"I think we have to gain confidence from the way we battled back," Gagner said. "It's obviously a tough one to lose. Coming off a back-to-back against a team like San Jose, who's playing so well, we have to learn from it and continue to develop. The way we played in our home opener, we weren't happy with that and we let their offense take control of that game, and we weren't very patient. Tonight, we got some of that patience back. We were able to push the pace a bit. It was a great team effort from us."
After playing solid hockey during their first five wins, the Sharks have struggled the past two games but have found a way to win both in shootouts.
"That's what good teams do, but we cannot make a habit of it," Handzus said. "Obviously we've got to be better than the last two games. We got to work on it. The wins matter, for sure, but you cannot let it slide. You got to still play well."
The Oilers outshot the Sharks 11-7 in a fast-paced first period, but neither team could capitalize on numerous good scoring chances.
Gomez, skating on the second line, was stopped by Dubnyk from close range on a rush just over a minute into the game. With Edmonton on its first power play, Sharks forward Martin Havlat was rejected by Dubnyk on a breakaway. Seconds later, Couture hit the left post.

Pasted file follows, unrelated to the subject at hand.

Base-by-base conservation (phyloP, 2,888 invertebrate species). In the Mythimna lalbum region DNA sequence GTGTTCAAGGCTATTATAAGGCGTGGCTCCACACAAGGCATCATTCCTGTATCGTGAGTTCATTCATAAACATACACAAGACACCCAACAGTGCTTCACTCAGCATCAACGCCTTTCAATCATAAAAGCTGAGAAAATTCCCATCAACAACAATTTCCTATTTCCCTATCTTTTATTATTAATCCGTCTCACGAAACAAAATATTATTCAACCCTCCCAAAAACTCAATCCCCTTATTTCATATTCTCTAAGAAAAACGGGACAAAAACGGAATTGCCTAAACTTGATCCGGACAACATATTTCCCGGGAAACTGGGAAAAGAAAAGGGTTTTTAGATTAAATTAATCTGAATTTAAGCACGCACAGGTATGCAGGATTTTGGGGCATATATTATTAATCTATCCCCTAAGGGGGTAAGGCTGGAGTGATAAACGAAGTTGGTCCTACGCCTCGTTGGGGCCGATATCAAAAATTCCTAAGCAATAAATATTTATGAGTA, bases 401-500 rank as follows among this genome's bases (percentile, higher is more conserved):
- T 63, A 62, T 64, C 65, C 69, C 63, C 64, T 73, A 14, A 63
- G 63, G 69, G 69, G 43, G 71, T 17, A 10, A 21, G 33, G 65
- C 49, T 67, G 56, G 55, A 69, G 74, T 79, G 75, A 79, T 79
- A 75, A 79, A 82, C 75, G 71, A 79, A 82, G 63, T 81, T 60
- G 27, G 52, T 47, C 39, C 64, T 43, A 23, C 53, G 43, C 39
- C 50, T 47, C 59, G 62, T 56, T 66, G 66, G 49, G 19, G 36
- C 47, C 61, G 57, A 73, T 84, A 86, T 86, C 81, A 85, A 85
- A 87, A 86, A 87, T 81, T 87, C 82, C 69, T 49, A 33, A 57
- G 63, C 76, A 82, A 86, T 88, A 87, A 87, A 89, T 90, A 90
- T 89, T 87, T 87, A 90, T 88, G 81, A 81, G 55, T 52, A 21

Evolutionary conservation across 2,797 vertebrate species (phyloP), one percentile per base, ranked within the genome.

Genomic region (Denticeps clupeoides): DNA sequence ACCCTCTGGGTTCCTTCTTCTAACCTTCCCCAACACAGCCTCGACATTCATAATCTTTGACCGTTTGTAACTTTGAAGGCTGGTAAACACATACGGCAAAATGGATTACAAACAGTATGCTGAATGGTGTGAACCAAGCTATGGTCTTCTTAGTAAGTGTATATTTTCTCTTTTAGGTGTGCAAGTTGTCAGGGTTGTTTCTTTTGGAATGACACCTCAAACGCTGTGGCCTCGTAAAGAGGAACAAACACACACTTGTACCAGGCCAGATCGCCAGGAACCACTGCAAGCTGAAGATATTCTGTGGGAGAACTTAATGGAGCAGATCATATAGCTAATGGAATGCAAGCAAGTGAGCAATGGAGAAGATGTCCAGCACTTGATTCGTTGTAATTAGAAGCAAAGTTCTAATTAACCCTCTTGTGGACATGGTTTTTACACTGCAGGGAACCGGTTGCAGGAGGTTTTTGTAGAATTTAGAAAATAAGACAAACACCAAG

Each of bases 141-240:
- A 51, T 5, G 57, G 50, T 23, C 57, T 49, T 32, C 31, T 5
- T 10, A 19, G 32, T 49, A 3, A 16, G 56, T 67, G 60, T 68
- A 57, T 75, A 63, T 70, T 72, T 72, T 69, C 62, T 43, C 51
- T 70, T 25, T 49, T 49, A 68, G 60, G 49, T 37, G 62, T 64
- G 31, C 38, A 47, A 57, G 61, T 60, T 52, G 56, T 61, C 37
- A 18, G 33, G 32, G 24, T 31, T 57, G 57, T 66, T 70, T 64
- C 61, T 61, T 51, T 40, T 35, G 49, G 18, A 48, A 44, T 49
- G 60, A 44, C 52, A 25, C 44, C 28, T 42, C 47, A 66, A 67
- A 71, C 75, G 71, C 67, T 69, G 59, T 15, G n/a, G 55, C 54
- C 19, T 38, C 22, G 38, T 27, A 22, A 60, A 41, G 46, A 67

Gagner blasted a shot from the low slot late in the period, but Niemi gloved it. Ten different Oilers fired shots at Niemi, but he stopped every one.
The Oilers were without captain Shawn Horcoff, who missed the game with a stiff neck -- the result of a hard hit he took Wednesday night from the Phoenix Coyotes' Shane Doan.
Edmonton called up forward Anton Lander from Oklahoma City of the American Hockey League -- he was in the lineup on the fourth line -- and sent down forward Magnus Paajarvi to make room for him on the roster.
Boyle returned to the lineup after missing Tuesday night's game against Anaheim. Defenseman Jason Demers, who had been out after fracturing a wrist while playing hockey in Europe during the lockout, was added to the active roster but was a scratch.
McLellan shuffled his bottom three lines in the third period and OT on Tuesday against Anaheim, and he opened against Edmonton with most of that new-look lineup. Gomez jumped from the fourth to second line as a wing, skating with Couture and Clowe. Havlat dropped from the second to the third line, replacing TJ Galiardi, who was a scratch. James Sheppard replaced Galiardi in the lineup.
"He's showing us that he wants to keep playing and stay in the lineup," McLellan said of Sheppard.